Arts & Culture

Why Read Poetry, Anyways?

There’s no doubt about it—the realm of literature is massive. Whether someone reads the classics, popular modern novels, or texts for school, chances are that most people are currently in the middle of at least one piece of writing. The written word is how we learn and how we communicate.  Armed with a pen and paper, we assimilate information, phrases, new words and ideas, and more. Unfortunately, poetry is usually excluded from this list of important types of literature to read. It’s something that people might peruse once or twice, but rarely develop a passion for or give serious treatment. Poetry is so much more than entertainment for the “those few” who enjoy it. So why read poetry, anyways? 

 

There are so many benefits to reading poetry. First, it can improve one’s vocabulary.  Especially for poets who try to rhyme, word choice is extremely precise and important.  If a certain meaning is desired, but must also rhyme with another word, the thesaurus is a poet’s best friend. While perusing different synonyms, unusual choices can be discovered and sometimes make it into the poem. Even if you think you know the meaning of a word, poets may use it in an unconventional way, causing the readers to learn a new way of using that word. For example, in the poem “The Waste Land” by T.S. Eliot, he says, 

 

“Summer surprised us, coming over the Starnbergersee

With a shower of rain; we stopped in the colonnade, 

And went on in sunlight, into the Hofgarten, 

And drank coffee, and talked for an hour. 

Bin gar keine Russin, stamm’ aus Litauen, echt deutsch.” 

 

Not only does this poem contain a few words I didn’t know when I first read it, Eliot also included German, which exposes the reader to a wider variety of linguistic expression. Sometimes, something about the culture that language belongs to can be learned. 

 

Secondly, poetry helps its readers improve their in-person communicative skills. When writing a book, the author may write in a straightforward way. They seek to communicate exactly what a character is thinking and doing at all times. Of course, there are benefits to be gained from reading a book, but poetry benefits its readers on a whole different level. Poets frequently use more complex vocabulary and often prompt their readers to consider an obscure meaning to their poem. In other words, readers must carefully decipher and dig into what theme the poet tries to express. For this reason, those who read a fair amount of poetry, may find that communicating ideas, thoughts, or opinions in real life comes easier to them. Since these readers feel comfortable deciphering a simple meaning from a complex stanza, communicating their thoughts to others in a variety of ways proves less of a challenge.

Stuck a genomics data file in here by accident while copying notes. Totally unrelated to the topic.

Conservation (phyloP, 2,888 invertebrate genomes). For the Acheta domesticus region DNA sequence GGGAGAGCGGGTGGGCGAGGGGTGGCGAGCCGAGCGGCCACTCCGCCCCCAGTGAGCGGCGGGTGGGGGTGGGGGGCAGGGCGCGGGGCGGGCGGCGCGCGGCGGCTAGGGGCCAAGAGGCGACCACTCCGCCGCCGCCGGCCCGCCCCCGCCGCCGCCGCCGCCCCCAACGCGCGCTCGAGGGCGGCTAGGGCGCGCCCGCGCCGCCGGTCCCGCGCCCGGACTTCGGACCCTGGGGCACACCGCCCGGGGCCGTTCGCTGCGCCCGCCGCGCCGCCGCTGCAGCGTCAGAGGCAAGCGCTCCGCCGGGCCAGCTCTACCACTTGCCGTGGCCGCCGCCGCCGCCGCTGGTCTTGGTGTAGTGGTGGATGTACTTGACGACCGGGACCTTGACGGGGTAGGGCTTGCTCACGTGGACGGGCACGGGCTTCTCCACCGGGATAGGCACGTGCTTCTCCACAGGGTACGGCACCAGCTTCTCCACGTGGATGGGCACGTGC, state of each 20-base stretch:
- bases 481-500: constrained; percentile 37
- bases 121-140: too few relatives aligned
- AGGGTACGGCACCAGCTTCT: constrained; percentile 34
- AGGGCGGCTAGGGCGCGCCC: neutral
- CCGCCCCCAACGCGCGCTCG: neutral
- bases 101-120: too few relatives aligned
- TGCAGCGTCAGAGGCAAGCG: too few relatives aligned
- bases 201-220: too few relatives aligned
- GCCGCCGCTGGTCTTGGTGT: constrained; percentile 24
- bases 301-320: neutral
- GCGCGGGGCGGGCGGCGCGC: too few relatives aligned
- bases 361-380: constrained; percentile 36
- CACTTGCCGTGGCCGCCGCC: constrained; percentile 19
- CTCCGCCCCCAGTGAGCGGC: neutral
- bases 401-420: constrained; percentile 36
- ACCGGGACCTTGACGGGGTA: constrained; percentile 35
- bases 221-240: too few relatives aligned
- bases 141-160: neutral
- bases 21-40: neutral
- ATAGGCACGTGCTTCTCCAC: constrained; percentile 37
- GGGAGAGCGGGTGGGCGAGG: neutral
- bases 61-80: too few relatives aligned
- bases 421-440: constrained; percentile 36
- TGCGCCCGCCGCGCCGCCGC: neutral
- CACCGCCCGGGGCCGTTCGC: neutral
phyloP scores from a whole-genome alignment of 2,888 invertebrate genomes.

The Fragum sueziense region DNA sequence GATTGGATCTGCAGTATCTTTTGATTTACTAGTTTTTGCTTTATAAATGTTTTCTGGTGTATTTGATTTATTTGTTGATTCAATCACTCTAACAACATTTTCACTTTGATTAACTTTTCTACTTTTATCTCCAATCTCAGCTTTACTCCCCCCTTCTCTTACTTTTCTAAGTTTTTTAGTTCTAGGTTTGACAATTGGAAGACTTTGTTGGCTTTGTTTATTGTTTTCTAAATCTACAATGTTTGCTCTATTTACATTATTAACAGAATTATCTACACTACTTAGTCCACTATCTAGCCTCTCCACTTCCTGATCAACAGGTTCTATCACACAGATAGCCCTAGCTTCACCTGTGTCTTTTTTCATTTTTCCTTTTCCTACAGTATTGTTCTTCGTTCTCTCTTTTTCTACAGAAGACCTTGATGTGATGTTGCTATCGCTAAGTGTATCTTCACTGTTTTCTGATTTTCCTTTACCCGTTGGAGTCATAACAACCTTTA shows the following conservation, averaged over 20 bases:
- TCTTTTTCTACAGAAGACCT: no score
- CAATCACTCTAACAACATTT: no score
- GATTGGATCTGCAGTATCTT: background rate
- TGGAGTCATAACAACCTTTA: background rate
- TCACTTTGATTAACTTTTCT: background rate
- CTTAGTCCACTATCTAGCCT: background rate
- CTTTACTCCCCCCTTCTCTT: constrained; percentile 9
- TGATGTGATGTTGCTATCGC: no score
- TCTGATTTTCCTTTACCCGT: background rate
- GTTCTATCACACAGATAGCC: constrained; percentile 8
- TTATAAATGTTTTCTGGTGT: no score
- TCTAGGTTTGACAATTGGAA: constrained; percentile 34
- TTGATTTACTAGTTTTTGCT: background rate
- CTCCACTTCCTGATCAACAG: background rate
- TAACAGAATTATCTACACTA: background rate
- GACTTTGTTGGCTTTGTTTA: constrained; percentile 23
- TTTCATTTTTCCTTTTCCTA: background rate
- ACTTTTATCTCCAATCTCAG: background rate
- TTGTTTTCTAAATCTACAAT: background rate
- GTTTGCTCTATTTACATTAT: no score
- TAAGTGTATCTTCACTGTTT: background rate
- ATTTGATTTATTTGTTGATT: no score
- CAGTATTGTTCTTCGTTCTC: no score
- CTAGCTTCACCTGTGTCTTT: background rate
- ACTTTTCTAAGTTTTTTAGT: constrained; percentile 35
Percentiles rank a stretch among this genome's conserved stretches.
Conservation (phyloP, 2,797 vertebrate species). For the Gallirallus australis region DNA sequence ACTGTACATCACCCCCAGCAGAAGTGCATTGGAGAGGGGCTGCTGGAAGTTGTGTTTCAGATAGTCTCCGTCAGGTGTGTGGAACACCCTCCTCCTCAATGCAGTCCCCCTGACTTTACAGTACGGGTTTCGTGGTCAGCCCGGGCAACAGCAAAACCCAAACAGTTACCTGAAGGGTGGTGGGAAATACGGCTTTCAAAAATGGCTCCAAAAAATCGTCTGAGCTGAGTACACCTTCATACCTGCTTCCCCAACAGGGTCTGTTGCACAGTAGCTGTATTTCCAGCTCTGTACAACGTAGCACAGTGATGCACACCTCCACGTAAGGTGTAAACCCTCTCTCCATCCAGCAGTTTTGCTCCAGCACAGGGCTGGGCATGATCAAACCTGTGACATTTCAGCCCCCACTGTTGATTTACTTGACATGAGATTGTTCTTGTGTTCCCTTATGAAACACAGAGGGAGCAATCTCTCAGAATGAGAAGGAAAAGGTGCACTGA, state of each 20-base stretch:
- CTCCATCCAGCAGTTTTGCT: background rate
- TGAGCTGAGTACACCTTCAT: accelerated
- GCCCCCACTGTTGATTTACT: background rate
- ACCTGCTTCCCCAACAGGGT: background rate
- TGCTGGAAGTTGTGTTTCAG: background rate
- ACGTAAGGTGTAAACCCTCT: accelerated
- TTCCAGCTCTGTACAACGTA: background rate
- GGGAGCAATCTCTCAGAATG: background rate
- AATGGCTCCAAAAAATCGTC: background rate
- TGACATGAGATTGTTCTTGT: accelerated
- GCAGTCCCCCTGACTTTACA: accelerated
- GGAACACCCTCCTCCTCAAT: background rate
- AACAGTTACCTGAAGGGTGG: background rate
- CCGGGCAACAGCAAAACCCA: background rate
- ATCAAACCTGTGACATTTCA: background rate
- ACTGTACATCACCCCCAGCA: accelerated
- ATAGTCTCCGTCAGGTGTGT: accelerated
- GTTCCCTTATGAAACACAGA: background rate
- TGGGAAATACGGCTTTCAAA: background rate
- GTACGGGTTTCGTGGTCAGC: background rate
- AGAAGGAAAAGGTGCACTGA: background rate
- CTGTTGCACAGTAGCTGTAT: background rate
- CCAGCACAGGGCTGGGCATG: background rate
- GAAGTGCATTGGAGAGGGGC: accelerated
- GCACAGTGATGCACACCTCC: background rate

Thirdly, poetry is like a universal language. We can learn about what life was like centuries ago, understand more about other cultures, and see the world from another point of view. Poetry is one of the oldest forms of writing—even fiction stemmed from poetry. As cultures changed, poetry continued to be recorded, showing different aspects of their respective lives. Language changed, mannerisms changed, and their world changed… yet modern readers can still experience these old cultures and look back in the past through poetry.  It essentially offers readers a window to another world, era, or life. Even for those who couldn’t care less about history, poetry helps people today understand each other better. Whether the author has different age, race, or religion from their readers, poetry offers a way to explain their viewpoint and unique experiences in a way that normal conversation sometimes can’t. 

 

For those who like writing poetry themselves, reading poetry is extremely important. Experienced language-learners know that immersing oneself in one’s target language can quickly improve one’s comprehension and fluency. Writing poetry without reading it is like trying to speak French fluently with no prior experience. When poets who don’t read poetry by other writers set out to write their own, they often rely on forced or repetitive rhyming schemes. Reading poetry from experts like Robert Frost, William Carlos Williams, and Emily Dickenson is like getting a free master-class on something one might love to try oneself. 

 

Poetry bridges the gaps between any group of people no matter their differences. If someone dislikes poetry, chances are that they’ve only read a little and haven’t given it a genuine chance. With the wide variety of excellent poets to choose from, I’m confident that even the most skeptical reader will find a poem they enjoy This summer, I  challenge my readers to read at least three pieces of poetry, each in a different style or genre (haibun, free-verse, clerihew, etc.). They don’t have to be the size of a novel! Just explore the world of poetry and see what happens! Have a blessed summer! 

 

Works cited: 

“Waste Land.” Poetry Foundation. https://www.poetryfoundation.org/poems/47311/the-waste-land-56d227a99ddeb 

 

Image: 

https://readgreatliterature.com/tag/reading-poetry/ 

 

2 Comments

  1. This is a splendid article, Emma! It definitely helped to see the value of poetry, and have it laid out in front of me with your clear points. Great job!

  2. This is an awesome article, Emma! I, a huge poetry fanatic completely agree with all the points you made! Bravo!